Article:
Audition Tips: Build connections and get to know people
Audition advice for prospective drum corps members from current members
Rich Caschera, 20
Penn State University, Security and Risk Analysis
Jersey Surf Front Ensemble, 2006-2011
What do you think is important in choosing which corps to audition for?
The most important factor in choosing a drum corps is finding the right environment. As a corps member you want to be at a place that you can feel confident in yourself. Each person plays an important role in the drum corps both on and off the field. That personal confidence will allow you to adjust to anything that might come your way.
How do you like to prepare for an audition?
Preparing for an audition can be difficult for some and easy for others. I personally like to start preparing as early as possible. When I receive audition music I always try to get a recording of it. Practicing the night before does not work.
Breaking down the music by section and even by count helps for difficult parts of the music and exercises. Most new members feel afraid to count out loud at camps, but if it helps, do it. An instructor once told me: “If you can say it, then you can play it.” In addition, listening to the material helps you know the parts and gives an understanding of where your part fits.
Drum corps is a physical activity even in the front ensemble. Our equipment is not the easiest to move around a football field and requires physical strength. Working out will help—jogging, weight lifting, pushups, etc.
What was your experience like the first time you auditioned for a corps?
I was really nervous when I auditioned the first time. I did not know anyone, never slept among hundreds of other kids in a gym, and constantly practiced even at the camp. It was nerve-racking auditioning against older high school, and even college members. Standing next to other potential members in a group setting larger than your high school group or college section can be uncomfortable and intimidating. It was a lot to take my first time around. The staff gives out a lot of information, and retaining all of their suggestions can be difficult. I did not make it the first time I auditioned.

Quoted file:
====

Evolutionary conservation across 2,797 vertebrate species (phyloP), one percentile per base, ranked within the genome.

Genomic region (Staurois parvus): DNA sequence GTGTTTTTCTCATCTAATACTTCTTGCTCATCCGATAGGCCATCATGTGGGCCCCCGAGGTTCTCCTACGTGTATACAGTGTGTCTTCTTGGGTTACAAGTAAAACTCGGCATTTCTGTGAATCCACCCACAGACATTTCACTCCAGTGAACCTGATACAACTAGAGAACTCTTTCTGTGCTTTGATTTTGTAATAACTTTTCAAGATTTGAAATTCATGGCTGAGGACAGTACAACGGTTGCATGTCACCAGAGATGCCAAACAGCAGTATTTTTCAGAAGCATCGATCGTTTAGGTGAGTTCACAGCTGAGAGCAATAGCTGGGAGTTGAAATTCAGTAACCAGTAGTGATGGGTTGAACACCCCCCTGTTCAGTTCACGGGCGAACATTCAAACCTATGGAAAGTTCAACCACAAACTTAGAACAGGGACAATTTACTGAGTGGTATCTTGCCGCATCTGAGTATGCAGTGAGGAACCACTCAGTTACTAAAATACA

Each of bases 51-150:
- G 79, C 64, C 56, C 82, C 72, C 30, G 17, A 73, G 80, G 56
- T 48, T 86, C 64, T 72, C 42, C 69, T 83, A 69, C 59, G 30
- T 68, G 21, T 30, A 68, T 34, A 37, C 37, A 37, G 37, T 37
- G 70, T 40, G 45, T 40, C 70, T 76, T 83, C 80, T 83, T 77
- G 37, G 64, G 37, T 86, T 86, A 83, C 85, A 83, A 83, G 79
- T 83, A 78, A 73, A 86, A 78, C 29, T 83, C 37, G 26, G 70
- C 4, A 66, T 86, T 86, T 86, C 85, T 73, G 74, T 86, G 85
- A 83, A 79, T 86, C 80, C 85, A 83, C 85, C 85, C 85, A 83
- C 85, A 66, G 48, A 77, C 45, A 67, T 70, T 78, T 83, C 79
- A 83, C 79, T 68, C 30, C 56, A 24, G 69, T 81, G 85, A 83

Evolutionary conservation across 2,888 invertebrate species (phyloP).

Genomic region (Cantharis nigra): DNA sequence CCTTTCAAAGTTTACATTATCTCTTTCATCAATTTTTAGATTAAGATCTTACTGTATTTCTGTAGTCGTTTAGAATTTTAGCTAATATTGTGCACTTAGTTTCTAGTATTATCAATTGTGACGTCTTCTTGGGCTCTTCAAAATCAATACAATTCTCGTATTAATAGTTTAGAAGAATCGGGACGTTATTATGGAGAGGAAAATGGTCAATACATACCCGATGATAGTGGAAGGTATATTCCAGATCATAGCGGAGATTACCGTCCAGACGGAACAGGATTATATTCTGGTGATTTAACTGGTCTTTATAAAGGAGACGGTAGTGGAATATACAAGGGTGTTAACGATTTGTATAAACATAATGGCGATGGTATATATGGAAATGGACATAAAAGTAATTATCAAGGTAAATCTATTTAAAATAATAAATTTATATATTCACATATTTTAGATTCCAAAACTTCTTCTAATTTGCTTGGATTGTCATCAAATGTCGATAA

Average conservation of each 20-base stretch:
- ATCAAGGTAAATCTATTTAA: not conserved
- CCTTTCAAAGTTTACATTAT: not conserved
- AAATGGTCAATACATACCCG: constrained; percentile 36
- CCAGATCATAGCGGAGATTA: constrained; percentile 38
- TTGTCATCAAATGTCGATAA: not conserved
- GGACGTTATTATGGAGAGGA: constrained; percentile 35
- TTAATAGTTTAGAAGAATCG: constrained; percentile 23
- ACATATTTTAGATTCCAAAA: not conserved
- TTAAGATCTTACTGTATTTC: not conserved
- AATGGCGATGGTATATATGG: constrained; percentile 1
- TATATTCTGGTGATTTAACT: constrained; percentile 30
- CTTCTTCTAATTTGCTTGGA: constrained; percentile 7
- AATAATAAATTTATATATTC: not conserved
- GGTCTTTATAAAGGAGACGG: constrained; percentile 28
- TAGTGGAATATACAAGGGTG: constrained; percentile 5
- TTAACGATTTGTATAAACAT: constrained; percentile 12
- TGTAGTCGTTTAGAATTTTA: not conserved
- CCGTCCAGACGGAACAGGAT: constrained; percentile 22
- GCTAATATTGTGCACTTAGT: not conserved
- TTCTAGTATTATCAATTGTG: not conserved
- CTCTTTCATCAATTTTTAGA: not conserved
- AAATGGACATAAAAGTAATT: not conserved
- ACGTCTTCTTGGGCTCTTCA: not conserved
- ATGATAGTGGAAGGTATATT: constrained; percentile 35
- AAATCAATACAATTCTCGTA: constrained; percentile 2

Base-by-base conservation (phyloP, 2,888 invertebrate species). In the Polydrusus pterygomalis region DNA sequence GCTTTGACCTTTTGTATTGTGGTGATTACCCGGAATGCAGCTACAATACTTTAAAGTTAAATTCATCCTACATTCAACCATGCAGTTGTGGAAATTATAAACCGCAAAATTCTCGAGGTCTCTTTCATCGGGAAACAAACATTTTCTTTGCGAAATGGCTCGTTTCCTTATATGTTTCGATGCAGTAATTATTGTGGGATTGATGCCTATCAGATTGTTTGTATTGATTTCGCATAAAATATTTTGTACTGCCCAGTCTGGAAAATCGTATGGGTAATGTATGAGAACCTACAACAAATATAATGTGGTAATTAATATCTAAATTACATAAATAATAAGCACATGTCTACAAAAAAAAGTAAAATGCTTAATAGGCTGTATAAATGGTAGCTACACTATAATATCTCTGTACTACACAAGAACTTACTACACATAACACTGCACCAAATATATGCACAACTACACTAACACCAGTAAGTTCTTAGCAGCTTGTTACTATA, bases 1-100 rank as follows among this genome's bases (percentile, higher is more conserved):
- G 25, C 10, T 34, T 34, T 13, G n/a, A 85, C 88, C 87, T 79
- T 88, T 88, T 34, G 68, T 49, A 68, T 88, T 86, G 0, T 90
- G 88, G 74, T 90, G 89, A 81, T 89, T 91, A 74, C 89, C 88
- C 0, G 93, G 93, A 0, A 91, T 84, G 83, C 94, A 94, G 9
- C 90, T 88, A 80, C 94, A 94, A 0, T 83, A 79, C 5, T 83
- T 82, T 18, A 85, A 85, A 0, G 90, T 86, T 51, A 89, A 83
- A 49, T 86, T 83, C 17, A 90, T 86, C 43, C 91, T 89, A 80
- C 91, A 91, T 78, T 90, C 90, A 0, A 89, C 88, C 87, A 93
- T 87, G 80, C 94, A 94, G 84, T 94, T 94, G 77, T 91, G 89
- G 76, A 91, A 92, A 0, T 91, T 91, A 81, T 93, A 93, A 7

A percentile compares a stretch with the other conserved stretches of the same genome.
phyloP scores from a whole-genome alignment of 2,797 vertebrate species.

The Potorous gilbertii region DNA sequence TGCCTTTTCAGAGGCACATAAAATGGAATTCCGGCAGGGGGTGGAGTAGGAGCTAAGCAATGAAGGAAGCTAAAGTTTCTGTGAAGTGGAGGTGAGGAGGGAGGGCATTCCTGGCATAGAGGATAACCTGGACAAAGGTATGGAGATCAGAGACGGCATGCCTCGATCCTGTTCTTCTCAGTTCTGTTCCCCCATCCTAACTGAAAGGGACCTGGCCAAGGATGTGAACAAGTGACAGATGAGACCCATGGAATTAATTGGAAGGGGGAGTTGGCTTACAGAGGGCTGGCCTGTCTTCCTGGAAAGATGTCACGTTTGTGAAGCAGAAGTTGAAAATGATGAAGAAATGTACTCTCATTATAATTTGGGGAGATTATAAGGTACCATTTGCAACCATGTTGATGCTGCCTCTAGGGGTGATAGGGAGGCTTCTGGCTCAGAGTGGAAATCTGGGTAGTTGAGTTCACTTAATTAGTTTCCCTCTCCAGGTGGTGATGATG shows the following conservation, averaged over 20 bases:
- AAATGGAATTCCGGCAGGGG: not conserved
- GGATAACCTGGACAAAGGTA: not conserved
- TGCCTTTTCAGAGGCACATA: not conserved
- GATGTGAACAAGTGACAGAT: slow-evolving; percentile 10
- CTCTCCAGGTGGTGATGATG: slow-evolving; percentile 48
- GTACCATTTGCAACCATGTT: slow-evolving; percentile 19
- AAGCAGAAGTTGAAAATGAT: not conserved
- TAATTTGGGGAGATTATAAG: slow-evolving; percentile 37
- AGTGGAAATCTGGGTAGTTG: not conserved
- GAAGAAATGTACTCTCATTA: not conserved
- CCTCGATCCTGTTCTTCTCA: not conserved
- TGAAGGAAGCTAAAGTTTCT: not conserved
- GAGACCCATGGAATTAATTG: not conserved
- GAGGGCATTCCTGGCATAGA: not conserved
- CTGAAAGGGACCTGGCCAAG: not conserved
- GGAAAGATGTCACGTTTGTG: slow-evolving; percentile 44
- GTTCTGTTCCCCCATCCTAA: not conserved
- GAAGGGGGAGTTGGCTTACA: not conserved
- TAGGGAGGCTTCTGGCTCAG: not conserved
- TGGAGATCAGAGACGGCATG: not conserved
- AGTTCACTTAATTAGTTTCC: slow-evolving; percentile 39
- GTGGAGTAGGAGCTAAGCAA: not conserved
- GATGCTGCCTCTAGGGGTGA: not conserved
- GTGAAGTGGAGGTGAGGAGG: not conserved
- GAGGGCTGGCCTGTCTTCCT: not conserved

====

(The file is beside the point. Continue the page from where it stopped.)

What advice would you give to somebody who is nervous or unsure about auditioning?
I would advise them to go to a camp. Auditionees are getting some of the best instruction in the world. All of the instructors have marched in DCI corps and give some of the best tips that will help to shape you into a better player. You’ll easily notice how much improvement you can make over just a weekend. In addition, stay in contact with people you meet at the camp. The staff members are always open to your questions and to make suggestions about playing, musical questions and life skills.
I would also advise that you bring comfortable clothes and dress in layers (shorts and sweats). Be sure that you can move easily and comfortably in them. New members will be standing still and marching in place all day long. The only time you really get to sit down is during meal times and at breaks. Part of dressing comfortably also means bringing clothes to be outside, inside, and in various environments.
Help out with anything and everything the staff or other members request of you. Staff and administration actually notice members who help out with common tasks at camp. It looks good to show that you are energized, ready to go, and can work well with others. A positive attitude means a lot and can be the tiebreaker in a decision about who to accept in the corps.
Any other tips?
1.Bring all the assigned music in a binder with sheet protectors and a music stand. It will help when you’re trying to read music during the day in all kinds of weather and environments.
2. Read the corps’ audition materials. These are filled with information about what to bring to camp. If something is on the sheet, this usually means there is someone who has forgotten the item in the past. Aerobeds, pillows, and sleeping bags are definitely needed.
3. Introduce yourself and meet other people. Everyone is nervous and getting to know someone avoids eating alone at meal times and makes the camps more enjoyable. Build connections and get to know people. As you spend more time with a corps, it becomes a family. Over the years, you make friends in other corps too and getting reacquainted at competitions throughout the summer or later in college is really neat!
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